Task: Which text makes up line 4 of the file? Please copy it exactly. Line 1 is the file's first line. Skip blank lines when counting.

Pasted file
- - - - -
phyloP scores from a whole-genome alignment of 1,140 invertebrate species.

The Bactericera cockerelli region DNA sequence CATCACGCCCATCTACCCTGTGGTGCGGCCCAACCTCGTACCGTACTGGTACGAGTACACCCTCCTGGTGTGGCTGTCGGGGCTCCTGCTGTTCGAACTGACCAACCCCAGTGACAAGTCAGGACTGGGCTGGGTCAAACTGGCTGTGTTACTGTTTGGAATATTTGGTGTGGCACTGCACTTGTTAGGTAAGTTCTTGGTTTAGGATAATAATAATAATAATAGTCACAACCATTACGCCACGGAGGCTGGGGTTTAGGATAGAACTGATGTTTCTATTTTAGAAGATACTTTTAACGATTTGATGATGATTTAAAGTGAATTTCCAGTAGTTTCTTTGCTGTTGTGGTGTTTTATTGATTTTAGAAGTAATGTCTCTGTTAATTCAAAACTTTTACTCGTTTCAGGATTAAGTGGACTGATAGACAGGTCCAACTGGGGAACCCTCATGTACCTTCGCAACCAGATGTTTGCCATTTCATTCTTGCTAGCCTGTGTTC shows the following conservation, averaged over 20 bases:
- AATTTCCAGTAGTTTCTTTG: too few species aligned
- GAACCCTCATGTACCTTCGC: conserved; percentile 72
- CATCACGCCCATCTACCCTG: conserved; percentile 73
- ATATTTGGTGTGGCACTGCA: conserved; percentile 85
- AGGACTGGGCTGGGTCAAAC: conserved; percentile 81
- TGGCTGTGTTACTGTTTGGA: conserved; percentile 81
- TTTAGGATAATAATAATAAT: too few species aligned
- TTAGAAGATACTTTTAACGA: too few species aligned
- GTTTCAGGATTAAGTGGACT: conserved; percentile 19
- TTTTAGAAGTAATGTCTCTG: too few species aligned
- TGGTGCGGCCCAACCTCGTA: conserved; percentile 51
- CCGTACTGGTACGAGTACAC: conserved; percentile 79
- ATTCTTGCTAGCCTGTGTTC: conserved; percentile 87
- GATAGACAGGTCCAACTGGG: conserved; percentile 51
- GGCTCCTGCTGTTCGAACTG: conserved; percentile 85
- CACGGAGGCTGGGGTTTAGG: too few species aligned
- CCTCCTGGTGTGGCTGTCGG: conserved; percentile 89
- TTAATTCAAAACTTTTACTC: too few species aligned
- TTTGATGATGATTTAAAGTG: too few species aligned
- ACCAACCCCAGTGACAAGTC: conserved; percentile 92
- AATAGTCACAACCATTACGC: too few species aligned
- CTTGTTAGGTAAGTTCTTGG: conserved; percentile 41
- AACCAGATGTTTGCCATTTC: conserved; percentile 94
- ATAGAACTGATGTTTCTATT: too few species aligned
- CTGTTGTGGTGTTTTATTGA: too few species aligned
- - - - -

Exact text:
- GAACCCTCATGTACCTTCGC: conserved; percentile 72